Preparing a Jeep for 1,000 Miles of Desert

The first year of the Rebelle Rally was 2016, and Emily Miller of Rod Hall Racing had put together an all-women’s off-road rally lasting seven days and covering more than 1,000 miles of desert roads. The competition would not be for speed, but for navigational accuracy using only a map and compass—no GPS allowed. I was asked to prep some Jeeps for that first Rebelle Rally and decided to compete as well, and I have ever since. Having completed our third year in the rally, we have fine-tuned an approach to preparing a Jeep for such an endeavor.

Since the tires are what actually touch the ground, we start there and work our way up to the steering and suspension components. We inspect and tighten all of our control arm mounts, tie-rod ends, ball joints, steering columns, track bar mounts—anything that attaches the frame to the suspension and steering—to proper torque specifications. Shocks and springs are next, and anything that looks questionable gets replaced. Air filters (don’t forget cabin air filters), oil filters, differential fluid, transmission fluid, transfer case fluid, are all checked and cleaned, topped off, or replaced.

What will your Jeep have to endure for 1,000 miles of desert?

Finally, we look at what additional equipment will be needed for self-sufficiency. On the Rebelle Rally, teams can have mechanical or recovery assistance with the push of a button, but they pay for it in penalties, so it’s good to be as self-sufficient as possible. Recovery devices such as traction boards, kinetic rope, and appropriate screw-pin bow shackles and soft shackles are a must-have. The factory Wrangler jack can be used to lift the axle high enough to change a flat or get the vehicle unstuck from many high-centered situations. We don’t provide Hi-Lift jacks, but we recommend that participants carry one if they know how to use it properly and safely. The same goes for winches.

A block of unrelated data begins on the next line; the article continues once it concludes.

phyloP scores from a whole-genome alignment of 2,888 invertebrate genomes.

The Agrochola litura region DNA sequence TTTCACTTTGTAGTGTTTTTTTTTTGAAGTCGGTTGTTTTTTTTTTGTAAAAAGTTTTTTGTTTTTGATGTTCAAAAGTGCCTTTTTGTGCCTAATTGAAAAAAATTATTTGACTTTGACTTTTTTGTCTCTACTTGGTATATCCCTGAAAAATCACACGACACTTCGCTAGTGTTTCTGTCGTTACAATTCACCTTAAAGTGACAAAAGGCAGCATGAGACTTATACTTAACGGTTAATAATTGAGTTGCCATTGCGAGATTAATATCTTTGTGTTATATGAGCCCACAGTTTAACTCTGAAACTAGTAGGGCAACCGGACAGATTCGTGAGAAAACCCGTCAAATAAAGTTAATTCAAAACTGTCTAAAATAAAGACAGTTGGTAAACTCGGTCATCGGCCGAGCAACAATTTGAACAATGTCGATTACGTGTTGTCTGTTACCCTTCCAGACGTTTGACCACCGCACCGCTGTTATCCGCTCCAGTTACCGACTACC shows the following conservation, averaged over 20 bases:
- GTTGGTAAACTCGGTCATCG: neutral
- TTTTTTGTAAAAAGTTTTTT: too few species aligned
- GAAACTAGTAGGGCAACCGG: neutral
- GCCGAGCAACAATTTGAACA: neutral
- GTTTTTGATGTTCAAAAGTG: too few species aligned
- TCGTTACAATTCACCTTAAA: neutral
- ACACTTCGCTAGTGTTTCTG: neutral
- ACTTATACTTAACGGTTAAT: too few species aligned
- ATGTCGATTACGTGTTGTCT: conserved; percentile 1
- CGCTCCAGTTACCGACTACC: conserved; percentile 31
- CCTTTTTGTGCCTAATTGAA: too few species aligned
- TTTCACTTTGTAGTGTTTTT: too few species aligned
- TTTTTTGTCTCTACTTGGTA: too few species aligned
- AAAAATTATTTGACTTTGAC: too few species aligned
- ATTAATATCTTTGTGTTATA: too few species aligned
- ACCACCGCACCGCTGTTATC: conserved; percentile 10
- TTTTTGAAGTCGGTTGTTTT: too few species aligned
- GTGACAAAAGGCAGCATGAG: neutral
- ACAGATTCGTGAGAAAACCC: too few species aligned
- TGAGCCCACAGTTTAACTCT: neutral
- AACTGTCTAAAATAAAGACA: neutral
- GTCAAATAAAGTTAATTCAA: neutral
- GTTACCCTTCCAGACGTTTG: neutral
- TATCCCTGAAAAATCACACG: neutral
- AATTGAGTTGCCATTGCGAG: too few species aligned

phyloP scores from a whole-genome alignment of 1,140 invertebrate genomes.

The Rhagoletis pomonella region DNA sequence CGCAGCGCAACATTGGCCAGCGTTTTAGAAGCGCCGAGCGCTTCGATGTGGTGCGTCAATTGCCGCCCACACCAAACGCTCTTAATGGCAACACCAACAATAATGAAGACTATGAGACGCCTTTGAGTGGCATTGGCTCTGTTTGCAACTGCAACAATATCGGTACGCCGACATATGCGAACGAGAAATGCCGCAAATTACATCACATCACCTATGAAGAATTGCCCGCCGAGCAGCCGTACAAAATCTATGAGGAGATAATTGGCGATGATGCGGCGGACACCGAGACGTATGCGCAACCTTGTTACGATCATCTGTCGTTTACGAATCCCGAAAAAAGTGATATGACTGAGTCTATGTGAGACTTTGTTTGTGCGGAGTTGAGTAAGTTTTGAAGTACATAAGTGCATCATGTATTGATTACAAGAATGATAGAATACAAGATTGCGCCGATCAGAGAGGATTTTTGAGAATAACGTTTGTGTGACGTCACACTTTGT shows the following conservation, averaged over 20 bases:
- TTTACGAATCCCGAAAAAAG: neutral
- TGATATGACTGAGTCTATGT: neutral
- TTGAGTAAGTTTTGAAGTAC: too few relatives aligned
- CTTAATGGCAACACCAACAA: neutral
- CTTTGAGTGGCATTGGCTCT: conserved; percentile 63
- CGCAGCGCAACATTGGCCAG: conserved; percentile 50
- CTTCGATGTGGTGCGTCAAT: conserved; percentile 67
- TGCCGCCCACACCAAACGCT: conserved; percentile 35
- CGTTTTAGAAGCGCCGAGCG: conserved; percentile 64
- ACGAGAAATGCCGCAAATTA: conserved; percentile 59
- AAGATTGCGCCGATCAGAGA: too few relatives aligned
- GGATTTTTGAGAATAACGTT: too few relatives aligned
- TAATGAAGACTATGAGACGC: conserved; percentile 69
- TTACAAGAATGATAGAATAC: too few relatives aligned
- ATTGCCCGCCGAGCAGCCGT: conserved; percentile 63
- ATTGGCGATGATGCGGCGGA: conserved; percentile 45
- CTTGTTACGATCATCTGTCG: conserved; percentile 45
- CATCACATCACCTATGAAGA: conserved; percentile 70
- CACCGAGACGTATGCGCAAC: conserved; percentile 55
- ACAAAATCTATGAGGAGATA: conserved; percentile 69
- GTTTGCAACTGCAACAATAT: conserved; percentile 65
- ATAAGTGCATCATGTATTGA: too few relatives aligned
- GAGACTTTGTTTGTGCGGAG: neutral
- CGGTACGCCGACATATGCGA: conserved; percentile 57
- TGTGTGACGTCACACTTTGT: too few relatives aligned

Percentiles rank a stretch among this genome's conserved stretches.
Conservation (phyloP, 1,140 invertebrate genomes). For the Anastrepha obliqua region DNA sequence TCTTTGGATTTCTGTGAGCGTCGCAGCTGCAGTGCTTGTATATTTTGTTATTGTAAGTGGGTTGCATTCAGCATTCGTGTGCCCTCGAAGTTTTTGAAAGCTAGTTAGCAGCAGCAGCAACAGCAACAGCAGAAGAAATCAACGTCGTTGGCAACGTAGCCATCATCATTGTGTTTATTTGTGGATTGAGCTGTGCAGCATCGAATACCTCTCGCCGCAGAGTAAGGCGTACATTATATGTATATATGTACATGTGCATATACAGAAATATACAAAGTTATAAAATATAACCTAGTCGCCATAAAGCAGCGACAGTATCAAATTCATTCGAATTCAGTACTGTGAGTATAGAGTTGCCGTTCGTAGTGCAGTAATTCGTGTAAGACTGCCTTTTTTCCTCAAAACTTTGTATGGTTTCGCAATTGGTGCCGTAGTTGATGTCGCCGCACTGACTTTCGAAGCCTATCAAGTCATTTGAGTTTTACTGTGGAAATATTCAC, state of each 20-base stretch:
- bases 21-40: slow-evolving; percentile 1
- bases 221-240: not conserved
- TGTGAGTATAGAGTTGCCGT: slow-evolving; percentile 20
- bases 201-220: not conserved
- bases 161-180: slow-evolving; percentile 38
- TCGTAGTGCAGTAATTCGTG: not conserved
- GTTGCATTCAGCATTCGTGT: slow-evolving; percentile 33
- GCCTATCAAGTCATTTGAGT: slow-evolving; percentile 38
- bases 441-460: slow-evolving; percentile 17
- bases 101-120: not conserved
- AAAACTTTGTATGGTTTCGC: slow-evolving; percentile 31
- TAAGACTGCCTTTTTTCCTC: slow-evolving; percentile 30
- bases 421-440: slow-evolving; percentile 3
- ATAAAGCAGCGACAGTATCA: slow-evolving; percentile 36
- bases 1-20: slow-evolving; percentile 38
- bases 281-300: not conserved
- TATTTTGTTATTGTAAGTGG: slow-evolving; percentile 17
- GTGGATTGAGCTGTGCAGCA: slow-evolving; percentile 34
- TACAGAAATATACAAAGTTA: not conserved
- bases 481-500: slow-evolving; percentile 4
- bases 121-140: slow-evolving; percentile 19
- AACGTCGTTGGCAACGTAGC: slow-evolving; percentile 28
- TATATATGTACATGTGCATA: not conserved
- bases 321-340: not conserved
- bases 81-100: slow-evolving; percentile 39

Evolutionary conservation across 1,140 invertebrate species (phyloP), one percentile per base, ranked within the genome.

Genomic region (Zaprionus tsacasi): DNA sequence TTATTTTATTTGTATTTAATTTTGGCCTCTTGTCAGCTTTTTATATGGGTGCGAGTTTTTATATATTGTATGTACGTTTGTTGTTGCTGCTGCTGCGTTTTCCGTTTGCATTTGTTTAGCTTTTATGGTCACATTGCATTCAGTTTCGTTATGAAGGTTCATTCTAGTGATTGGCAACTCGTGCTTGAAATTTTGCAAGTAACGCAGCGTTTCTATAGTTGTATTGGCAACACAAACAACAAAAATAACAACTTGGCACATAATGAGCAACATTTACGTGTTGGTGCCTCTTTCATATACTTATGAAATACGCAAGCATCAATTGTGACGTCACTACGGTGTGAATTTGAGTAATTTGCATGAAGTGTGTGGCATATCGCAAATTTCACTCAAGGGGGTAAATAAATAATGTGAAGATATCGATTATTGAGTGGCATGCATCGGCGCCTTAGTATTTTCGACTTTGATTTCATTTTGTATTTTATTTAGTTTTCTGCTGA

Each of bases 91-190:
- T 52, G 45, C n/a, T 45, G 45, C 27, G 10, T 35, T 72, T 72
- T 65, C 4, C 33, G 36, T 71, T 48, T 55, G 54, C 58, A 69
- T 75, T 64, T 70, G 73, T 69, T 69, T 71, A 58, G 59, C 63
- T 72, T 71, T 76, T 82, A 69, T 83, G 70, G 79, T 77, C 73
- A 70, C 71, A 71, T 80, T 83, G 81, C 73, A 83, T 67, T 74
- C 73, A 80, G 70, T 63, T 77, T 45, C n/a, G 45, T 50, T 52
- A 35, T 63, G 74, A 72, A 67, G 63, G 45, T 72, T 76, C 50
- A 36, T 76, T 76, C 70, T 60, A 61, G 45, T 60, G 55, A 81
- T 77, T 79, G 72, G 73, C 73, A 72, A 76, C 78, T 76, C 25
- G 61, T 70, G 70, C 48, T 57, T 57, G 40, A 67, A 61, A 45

Beyond the minimum vehicle basics, you should think about what specific spare parts might be needed for your rig, as well as how to change them out in the field when you’re tired and hungry, at night, in the rain. Truly, the most difficult challenge of any long-distance trek like the Rebelle Rally is overcoming the mental and physical fatigue to make smart navigation and driving decisions for 10 hours a day, many days in a row.

Off-road use can wear your tires three times faster than normal pavement driving. Given that figure, do you have enough tread life left to finish the trip?

How old are your tires? The date is the last four digits, “1517” in this case, which means this tire was produced in the fifteenth week of the year 2017. In our dry environment, and in our commercial world, we don’t like to see a tire that is more than 3 years old.

Extra front lower control arm skidplates are cheap and easy insurance against unforgiving desert rocks.

Don’t just look at all of your bolts; torque them with a wrench. Sometimes things don’t appear loose, but a mere quarter-turn can make a difference. Also, have a friend turn the steering wheel back and forth while you observe the bushing movement on track bars, control arms, and all steering components.

Air filter, cabin air filter, and oil filters should be clean to start a long trip. We often shake or blow out air filters mid-trip, too.

This road doesn’t look that tough, but do this for 30 miles and then carefully feel your shocks. The constant vibration is friction that can cook weak shocks to death. Make sure your shocks are large enough capacity for your Jeep, and that they are in good shape before you leave.

These are the basic items that we stock every Rebelle Rally Jeep with, and this is part of a larger kit that goes in every guide Jeep.

Traction boards such as these Maxtrax are invaluable in any soft surface¬—sand, mud, snow, or cinders. Make sure you have at least one traction board.

Some of our JKs out on the Rebelle Rally in 2016. Photo by Paolo Baraldi, courtesy of Rebelle Rally.

We had seven of our JLs compete in the 2018 Rebelle Rally. They all finished, AND finished with nothing more than one blown shock.

My white JL, Juliet, won first place in the 2018 rally, under the expert driving and navigating skills of Michelle LaFramboise and Elise Racette of Canada.

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